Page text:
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 Posted: Mon Feb 12th, 2018 01:03 am
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Nickbbb
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I am certain that my dip tube has reached the end of its life. But I am unsure after research what type of dip tube I need. Do I need one with a threaded nipple or no? My heater is a AO Smith 52 917. Thank you for your help!

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 Posted: Mon Feb 12th, 2018 03:07 am
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elenano
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It's your choice. Either will work.

Randy Schuyler

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 Posted: Mon Feb 12th, 2018 07:49 pm
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ODA
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Last edited on Mon Feb 12th, 2018 07:50 pm by ODA

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 Posted: Mon Feb 12th, 2018 07:49 pm
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ODA
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Nickbbb: I am unsure after research what type of dip tube I need. Do I need one with a threaded nipple or no?

Well, let's back up a bit. Are you looking to get a straight dip tube? Or a curved dip tube? And do you know the different function(s) that each does?

Not being sarcastic.

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 Posted: Tue Feb 13th, 2018 04:00 am
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Nickbbb
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Not taken as sarcastic at all bud. I am getting a straight one. I flush my water heater bout every 4-6 months, and have since it was installed so I don't think I need a curved one to circulate the deposits. It gets wrapped into my house maint.

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 Posted: Tue Feb 13th, 2018 06:12 am
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ODA
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Nickbbb: I am getting a straight one.

I suggest looking at the condition of the current nipple. If it is corroded, it may be difficult to remove.

I don't know how experienced you are. This is what has happened with inexperienced, but willing people who have tried to remove stuck water heater nipples.

Homeowner is working in the evening after work. Alone. First, a standard pipe wrench was used. The nipple did not move. More effort was used. The entire water heater started to rotate, instead of the nipple. Various efforts to brace the water heater were employed. Then a pipe breaker bar was put over the handle of the wrench. But incorrect technique was used (not having three points of contact with the nipple and pipe wrench jaws) and the nipple started to collapse. Homeowner now realizes he has past the point of no return. Either the nipple comes out, or the house goes without hot water till the next day. Eventually, with an all out effort, the nipple is removed. But it was a close call.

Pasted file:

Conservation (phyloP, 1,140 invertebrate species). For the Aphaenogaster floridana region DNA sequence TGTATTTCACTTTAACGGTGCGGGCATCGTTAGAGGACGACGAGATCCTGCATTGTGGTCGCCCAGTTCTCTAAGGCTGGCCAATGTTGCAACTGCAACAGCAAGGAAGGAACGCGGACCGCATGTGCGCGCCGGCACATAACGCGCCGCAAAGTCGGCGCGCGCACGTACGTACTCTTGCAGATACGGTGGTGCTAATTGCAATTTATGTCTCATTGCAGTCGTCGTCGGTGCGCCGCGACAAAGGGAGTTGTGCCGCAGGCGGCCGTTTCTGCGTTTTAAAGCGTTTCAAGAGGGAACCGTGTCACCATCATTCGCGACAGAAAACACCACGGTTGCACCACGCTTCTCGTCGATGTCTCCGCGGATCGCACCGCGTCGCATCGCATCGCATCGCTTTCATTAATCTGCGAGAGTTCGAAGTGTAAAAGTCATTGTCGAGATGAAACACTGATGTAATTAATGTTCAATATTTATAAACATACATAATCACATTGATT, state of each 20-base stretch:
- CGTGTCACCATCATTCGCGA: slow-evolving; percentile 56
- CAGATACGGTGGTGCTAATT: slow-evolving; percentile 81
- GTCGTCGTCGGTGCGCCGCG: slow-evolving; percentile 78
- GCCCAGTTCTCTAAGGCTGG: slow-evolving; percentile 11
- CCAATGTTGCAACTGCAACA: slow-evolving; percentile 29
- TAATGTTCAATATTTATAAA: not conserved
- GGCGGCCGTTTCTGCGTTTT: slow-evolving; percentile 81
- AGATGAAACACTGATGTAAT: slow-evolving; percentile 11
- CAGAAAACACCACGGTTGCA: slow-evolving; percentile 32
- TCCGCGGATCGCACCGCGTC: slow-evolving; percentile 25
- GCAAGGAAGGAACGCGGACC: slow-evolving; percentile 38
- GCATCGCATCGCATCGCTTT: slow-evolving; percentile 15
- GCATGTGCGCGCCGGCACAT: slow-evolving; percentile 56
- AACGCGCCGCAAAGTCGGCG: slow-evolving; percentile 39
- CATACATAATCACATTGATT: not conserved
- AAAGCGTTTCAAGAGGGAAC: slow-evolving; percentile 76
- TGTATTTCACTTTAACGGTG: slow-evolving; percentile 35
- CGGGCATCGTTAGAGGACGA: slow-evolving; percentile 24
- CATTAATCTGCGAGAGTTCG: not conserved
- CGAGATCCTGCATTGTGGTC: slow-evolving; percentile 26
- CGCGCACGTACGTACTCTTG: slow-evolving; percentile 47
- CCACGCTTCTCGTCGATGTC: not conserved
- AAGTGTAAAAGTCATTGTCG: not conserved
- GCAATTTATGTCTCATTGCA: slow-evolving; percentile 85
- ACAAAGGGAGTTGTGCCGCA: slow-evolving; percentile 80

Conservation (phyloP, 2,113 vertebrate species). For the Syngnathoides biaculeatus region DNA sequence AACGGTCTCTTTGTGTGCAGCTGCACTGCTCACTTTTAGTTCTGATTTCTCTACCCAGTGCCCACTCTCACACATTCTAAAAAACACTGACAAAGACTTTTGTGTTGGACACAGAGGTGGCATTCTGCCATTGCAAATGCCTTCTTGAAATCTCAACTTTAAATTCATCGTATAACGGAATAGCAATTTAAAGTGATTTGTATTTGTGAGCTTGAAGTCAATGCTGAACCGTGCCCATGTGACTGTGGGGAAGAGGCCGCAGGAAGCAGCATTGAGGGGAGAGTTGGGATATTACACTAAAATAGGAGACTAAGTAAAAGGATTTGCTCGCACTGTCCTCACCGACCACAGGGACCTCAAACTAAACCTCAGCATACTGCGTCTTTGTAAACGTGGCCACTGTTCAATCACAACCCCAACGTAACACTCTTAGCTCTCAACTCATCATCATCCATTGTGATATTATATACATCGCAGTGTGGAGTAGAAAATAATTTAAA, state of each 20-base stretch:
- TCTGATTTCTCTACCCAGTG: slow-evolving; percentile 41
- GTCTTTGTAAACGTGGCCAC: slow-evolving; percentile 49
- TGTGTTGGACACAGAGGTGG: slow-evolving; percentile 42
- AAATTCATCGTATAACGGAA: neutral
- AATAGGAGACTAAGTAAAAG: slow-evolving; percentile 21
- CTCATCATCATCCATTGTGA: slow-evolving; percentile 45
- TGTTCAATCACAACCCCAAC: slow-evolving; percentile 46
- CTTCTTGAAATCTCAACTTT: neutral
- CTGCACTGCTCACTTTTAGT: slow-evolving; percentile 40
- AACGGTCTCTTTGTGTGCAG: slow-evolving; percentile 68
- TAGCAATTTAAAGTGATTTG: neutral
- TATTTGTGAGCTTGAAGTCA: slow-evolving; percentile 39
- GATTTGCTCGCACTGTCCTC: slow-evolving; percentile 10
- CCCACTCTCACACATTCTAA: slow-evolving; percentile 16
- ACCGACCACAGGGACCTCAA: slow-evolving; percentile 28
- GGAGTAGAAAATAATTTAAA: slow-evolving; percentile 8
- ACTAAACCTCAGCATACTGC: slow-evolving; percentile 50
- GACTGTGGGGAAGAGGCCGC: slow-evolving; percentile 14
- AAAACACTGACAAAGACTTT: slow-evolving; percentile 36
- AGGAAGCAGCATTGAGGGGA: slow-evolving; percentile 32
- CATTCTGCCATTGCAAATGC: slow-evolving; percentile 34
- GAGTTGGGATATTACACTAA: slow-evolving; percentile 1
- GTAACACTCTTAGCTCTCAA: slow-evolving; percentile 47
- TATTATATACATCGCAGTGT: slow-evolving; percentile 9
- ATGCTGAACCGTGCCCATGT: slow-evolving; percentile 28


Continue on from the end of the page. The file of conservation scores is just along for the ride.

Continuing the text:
So...don't be that guy.

Use good technique with the pipe wrench. Also, putting a bolt inside the nipple will also help prevent the nipple from collapsing.

A 60 inch pry bar or its equivalent can be placed between the hot and cold nipples for leverage to keep the water heater from rotating. Also, a full water heater will resist rotating much more than an empty water heater. So don't drain the water heater all the way down.

Have a good sized piece of pipe in place if you need extra leverage on your pipe wrench.

Two hands are better than one. If you have a helper with you, they can help hold the water heater in place while you use the pipe wrench.

Try not to do this at night, after the hardware/plumbing supply shops have closed in case something goes wrong. If you must do it at night, consider having a few extra parts on hand, in case something goes wrong, or a part is not reusable.

After you get the nipple off, it is like Randy said. A threaded dip tube or drop in dip tube is entirely up to you.

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 Posted: Tue Feb 13th, 2018 09:47 pm
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Nickbbb
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Thank you for that! You must know me! Cause that does sound exactly what would happen to me haha. I will do as you say. Parts come in tomorrow.

Last edited on Tue Feb 13th, 2018 09:52 pm by Nickbbb

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 Posted: Tue Feb 13th, 2018 09:47 pm
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Nickbbb
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Last edited on Tue Feb 13th, 2018 09:52 pm by Nickbbb

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